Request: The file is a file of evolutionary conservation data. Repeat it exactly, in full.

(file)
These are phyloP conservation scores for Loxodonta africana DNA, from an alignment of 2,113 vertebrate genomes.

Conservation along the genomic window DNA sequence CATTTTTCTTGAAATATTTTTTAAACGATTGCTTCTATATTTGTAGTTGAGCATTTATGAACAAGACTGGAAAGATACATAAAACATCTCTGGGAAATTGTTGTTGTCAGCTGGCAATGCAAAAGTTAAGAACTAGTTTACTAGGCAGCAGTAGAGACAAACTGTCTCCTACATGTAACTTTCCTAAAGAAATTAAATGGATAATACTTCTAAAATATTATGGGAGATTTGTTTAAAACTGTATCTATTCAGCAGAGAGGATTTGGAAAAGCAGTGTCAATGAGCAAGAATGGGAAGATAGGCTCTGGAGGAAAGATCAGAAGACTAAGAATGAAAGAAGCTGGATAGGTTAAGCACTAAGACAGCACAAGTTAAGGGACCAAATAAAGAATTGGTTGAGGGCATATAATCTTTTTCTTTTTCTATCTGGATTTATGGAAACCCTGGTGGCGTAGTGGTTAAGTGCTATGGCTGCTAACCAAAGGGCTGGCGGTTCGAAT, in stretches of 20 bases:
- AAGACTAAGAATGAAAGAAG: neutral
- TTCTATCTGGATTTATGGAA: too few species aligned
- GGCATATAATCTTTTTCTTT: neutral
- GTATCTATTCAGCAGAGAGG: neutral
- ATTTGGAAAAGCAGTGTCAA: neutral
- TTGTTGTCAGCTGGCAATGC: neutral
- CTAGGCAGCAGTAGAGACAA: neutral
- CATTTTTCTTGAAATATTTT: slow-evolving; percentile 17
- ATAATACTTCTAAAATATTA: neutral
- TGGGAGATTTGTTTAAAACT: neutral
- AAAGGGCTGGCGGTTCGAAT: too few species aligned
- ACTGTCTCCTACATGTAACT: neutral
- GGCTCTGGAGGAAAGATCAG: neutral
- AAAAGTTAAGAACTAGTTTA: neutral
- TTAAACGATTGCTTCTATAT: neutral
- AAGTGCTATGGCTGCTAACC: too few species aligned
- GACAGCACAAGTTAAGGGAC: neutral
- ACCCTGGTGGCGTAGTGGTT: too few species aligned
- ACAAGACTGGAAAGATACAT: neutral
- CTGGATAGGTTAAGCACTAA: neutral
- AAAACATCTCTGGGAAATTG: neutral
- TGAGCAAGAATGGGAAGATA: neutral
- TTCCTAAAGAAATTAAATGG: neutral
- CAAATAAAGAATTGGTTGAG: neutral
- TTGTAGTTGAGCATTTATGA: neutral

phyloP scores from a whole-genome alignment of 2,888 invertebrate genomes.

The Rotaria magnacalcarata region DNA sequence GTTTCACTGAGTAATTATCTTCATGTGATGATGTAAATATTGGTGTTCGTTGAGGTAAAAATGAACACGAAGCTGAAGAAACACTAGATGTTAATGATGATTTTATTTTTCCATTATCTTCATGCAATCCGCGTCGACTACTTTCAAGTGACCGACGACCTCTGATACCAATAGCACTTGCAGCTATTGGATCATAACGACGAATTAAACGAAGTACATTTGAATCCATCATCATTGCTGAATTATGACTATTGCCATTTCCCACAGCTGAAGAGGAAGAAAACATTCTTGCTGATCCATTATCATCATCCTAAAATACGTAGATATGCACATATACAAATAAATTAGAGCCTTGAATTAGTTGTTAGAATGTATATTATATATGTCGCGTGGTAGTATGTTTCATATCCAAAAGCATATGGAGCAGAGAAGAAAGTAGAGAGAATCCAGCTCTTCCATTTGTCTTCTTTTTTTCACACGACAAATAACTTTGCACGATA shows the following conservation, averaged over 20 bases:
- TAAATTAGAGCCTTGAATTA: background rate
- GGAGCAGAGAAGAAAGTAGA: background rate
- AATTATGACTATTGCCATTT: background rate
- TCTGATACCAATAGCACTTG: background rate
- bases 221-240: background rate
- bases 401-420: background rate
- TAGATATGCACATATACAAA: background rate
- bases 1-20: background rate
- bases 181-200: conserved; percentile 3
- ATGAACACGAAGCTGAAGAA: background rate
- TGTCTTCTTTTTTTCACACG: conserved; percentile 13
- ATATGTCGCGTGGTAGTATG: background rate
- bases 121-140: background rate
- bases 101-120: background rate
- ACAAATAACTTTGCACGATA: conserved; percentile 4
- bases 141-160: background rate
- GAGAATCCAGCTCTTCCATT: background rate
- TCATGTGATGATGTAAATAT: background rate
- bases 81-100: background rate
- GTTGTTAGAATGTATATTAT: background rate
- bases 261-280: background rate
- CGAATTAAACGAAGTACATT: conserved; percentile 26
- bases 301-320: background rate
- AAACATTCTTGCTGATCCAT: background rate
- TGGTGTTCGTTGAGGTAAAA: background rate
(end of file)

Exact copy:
These are phyloP conservation scores for Loxodonta africana DNA, from an alignment of 2,113 vertebrate genomes.

Conservation along the genomic window DNA sequence CATTTTTCTTGAAATATTTTTTAAACGATTGCTTCTATATTTGTAGTTGAGCATTTATGAACAAGACTGGAAAGATACATAAAACATCTCTGGGAAATTGTTGTTGTCAGCTGGCAATGCAAAAGTTAAGAACTAGTTTACTAGGCAGCAGTAGAGACAAACTGTCTCCTACATGTAACTTTCCTAAAGAAATTAAATGGATAATACTTCTAAAATATTATGGGAGATTTGTTTAAAACTGTATCTATTCAGCAGAGAGGATTTGGAAAAGCAGTGTCAATGAGCAAGAATGGGAAGATAGGCTCTGGAGGAAAGATCAGAAGACTAAGAATGAAAGAAGCTGGATAGGTTAAGCACTAAGACAGCACAAGTTAAGGGACCAAATAAAGAATTGGTTGAGGGCATATAATCTTTTTCTTTTTCTATCTGGATTTATGGAAACCCTGGTGGCGTAGTGGTTAAGTGCTATGGCTGCTAACCAAAGGGCTGGCGGTTCGAAT, in stretches of 20 bases:
- AAGACTAAGAATGAAAGAAG: neutral
- TTCTATCTGGATTTATGGAA: too few species aligned
- GGCATATAATCTTTTTCTTT: neutral
- GTATCTATTCAGCAGAGAGG: neutral
- ATTTGGAAAAGCAGTGTCAA: neutral
- TTGTTGTCAGCTGGCAATGC: neutral
- CTAGGCAGCAGTAGAGACAA: neutral
- CATTTTTCTTGAAATATTTT: slow-evolving; percentile 17
- ATAATACTTCTAAAATATTA: neutral
- TGGGAGATTTGTTTAAAACT: neutral
- AAAGGGCTGGCGGTTCGAAT: too few species aligned
- ACTGTCTCCTACATGTAACT: neutral
- GGCTCTGGAGGAAAGATCAG: neutral
- AAAAGTTAAGAACTAGTTTA: neutral
- TTAAACGATTGCTTCTATAT: neutral
- AAGTGCTATGGCTGCTAACC: too few species aligned
- GACAGCACAAGTTAAGGGAC: neutral
- ACCCTGGTGGCGTAGTGGTT: too few species aligned
- ACAAGACTGGAAAGATACAT: neutral
- CTGGATAGGTTAAGCACTAA: neutral
- AAAACATCTCTGGGAAATTG: neutral
- TGAGCAAGAATGGGAAGATA: neutral
- TTCCTAAAGAAATTAAATGG: neutral
- CAAATAAAGAATTGGTTGAG: neutral
- TTGTAGTTGAGCATTTATGA: neutral

phyloP scores from a whole-genome alignment of 2,888 invertebrate genomes.

The Rotaria magnacalcarata region DNA sequence GTTTCACTGAGTAATTATCTTCATGTGATGATGTAAATATTGGTGTTCGTTGAGGTAAAAATGAACACGAAGCTGAAGAAACACTAGATGTTAATGATGATTTTATTTTTCCATTATCTTCATGCAATCCGCGTCGACTACTTTCAAGTGACCGACGACCTCTGATACCAATAGCACTTGCAGCTATTGGATCATAACGACGAATTAAACGAAGTACATTTGAATCCATCATCATTGCTGAATTATGACTATTGCCATTTCCCACAGCTGAAGAGGAAGAAAACATTCTTGCTGATCCATTATCATCATCCTAAAATACGTAGATATGCACATATACAAATAAATTAGAGCCTTGAATTAGTTGTTAGAATGTATATTATATATGTCGCGTGGTAGTATGTTTCATATCCAAAAGCATATGGAGCAGAGAAGAAAGTAGAGAGAATCCAGCTCTTCCATTTGTCTTCTTTTTTTCACACGACAAATAACTTTGCACGATA shows the following conservation, averaged over 20 bases:
- TAAATTAGAGCCTTGAATTA: background rate
- GGAGCAGAGAAGAAAGTAGA: background rate
- AATTATGACTATTGCCATTT: background rate
- TCTGATACCAATAGCACTTG: background rate
- bases 221-240: background rate
- bases 401-420: background rate
- TAGATATGCACATATACAAA: background rate
- bases 1-20: background rate
- bases 181-200: conserved; percentile 3
- ATGAACACGAAGCTGAAGAA: background rate
- TGTCTTCTTTTTTTCACACG: conserved; percentile 13
- ATATGTCGCGTGGTAGTATG: background rate
- bases 121-140: background rate
- bases 101-120: background rate
- ACAAATAACTTTGCACGATA: conserved; percentile 4
- bases 141-160: background rate
- GAGAATCCAGCTCTTCCATT: background rate
- TCATGTGATGATGTAAATAT: background rate
- bases 81-100: background rate
- GTTGTTAGAATGTATATTAT: background rate
- bases 261-280: background rate
- CGAATTAAACGAAGTACATT: conserved; percentile 26
- bases 301-320: background rate
- AAACATTCTTGCTGATCCAT: background rate
- TGGTGTTCGTTGAGGTAAAA: background rate